WHAT’S IT ABOUT?
During the height of the flying saucer craze of the 1950’s, a strange subculture arose of people claiming to be in contact with benevolent space brothers from another planet. Mostly Venus. This became known as the Contactee Movement.
The most well-known of these contactees was a man named George Adamski, however, there were other “Georges” to follow: George Hunt Williamson, George King and, of course, George Van Tassel, who organized the infamous “Giant Rock Interplanetary Spacecraft Convention” in the Mojave Desert near – where else? – Landers, California.
Landers, landing, get it?
By the way, what’s with all these guys named George claiming to be in contact with space brothers? Hell, there’s even a George Green who, since at least the 90’s, has been actively involved in this shit as well. What is there some kind of “George Conspiracy”?
But we digress.
What we’re really here to talk about is Farewell Good Brothers, a 1992 documentary that humorously chronicles this fringe and, if we’re being honest, weirdly fascist element of American society.
Farewell Good Brothers is an off-beat, irreverent and often hilarious portrait of a few people who, back in the 1950’s, claimed to have been contacted friendly visitors from the planet Venus. Theirs is a world of mysterious government conspiracies, strange religious rites and unbelievable close encounters; a world inhabited by an assortment of charlatans, true believers, Christian fundamentalists, and messianic cults
Digitally remastered in 2007 by the filmmaker Robert Stone, Farewell Good Brothers profiles many of these individuals who, for whatever reason (Cold War paranoia, fear of atomic annihilation, etc.), began to spread a “gospel of salvation from outer space”, and attracting quite a following in their day.
Though the contactee movement has pretty much died out, much of the UFO and so-called New Age mythology that exists today can be traced back to these groups and their strange messages of peace and love from above.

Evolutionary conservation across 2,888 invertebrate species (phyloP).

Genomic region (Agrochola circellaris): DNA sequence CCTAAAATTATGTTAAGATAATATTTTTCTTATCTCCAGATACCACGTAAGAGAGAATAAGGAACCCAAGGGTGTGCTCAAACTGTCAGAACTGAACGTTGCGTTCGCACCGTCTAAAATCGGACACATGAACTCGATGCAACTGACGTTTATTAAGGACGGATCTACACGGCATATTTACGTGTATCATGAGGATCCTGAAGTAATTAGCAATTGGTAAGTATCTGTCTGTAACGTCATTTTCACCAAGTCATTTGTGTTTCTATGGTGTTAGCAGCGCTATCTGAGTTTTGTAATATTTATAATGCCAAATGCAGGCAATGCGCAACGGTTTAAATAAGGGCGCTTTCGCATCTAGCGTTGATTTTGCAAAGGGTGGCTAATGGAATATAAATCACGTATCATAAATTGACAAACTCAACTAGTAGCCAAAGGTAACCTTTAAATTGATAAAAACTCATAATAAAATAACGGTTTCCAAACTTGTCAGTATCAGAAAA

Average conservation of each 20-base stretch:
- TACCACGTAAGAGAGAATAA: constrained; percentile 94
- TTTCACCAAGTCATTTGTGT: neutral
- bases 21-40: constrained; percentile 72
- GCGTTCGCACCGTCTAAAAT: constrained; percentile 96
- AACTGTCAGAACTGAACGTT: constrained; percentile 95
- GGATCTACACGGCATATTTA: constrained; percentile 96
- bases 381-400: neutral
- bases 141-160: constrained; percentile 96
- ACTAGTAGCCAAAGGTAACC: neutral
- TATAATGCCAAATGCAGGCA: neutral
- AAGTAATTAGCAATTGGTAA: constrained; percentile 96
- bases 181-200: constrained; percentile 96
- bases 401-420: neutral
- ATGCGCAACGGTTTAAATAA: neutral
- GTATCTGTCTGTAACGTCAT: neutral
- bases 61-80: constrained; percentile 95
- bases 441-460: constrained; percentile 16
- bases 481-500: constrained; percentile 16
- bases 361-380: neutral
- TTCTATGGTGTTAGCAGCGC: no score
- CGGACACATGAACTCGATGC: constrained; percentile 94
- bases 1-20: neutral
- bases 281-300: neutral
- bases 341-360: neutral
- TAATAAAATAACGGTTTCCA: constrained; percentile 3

Benevolent messages from an advanced race of beings looking out for our welfare? Or a nefarious intelligence psyop from very earthbound agencies trying to inject authoritarian ideas into a gullible population?
Join us as we discuss these theories and more in this, our 10th podcast of the magical and mysterious in our world.
WHAT DID WE THINK?
This was one of our favorite UFO documentaries back in the day, as it really did capture the often bizarre world of ufology and its followers. In some ways it still does, although we have to admit that things just ain’t what they used to be since the advent of the Inter-tubes.
Even in the 90’s, people would often get together in groups or attend seminars and share stories of strange events, government conspiracies, and validate each others sense of wonder and paranoia. Now everything’s done online and, well, that thing called face to face human interaction is missing.
Hey, kooks need people too!
As the filmmakers’ description states, Farewell Good Brothers definitely takes an off-beat and irreverent look into this strange subculture, juxtaposing the contemporary interviews with archival footage from the early days and adding in some Hollywood film clips to humorous effect.
And it’s certainly effective in capturing the spirit of the whole phenomenon, especially when viewing it all from a sociological perspective.
What the documentary doesn’t do (and this may be because the filmmaker was unaware of the connection, or just wasn’t making that kinda’ film), is to delve too deeply into the more sinister elements to this whole movement. Although, to be fair, it did hint to some of this during the interviews, especially with Howard Menger, one of the early contactees who wasn’t named George.
Instead, it takes a, gee isn’t this funny and interesting approach to its subject, and leaves the viewer with the impression that it’s all just some harmless quirk of human nature to believe in weird things. Oh, there go those UFO nuts again.
That’s certainly true, but what it doesn’t take into account, was how many of the early contactees were intimately connected to fascists within the intelligence community, both here and abroad, and that these messages from space brothers were/are virulently racist and totalitarian. For more on this topic, we suggest studying the works of Jacques Vallee, Joseph P. Farrell, and Dave Emory.
By the way, this isn’t a direct criticism of the film itself, just an observation based on years of looking into this topic. But it’s worth mentioning, because most people interested in UFO’s have no idea the connection exists.
The bottom line is that Farewell Good Brothers does a pretty good job of tackling its subject matter, despite these shortcomings. It’s both informative and wildly entertaining. So, definitely check it out.
p.s Luckily it’s available for free on Vimeo (the older VHS version you can see on Youtube), however, why it doesn’t have a distribution deal through Netflix or Amazon is almost as baffling as the UFO phenomenon itself.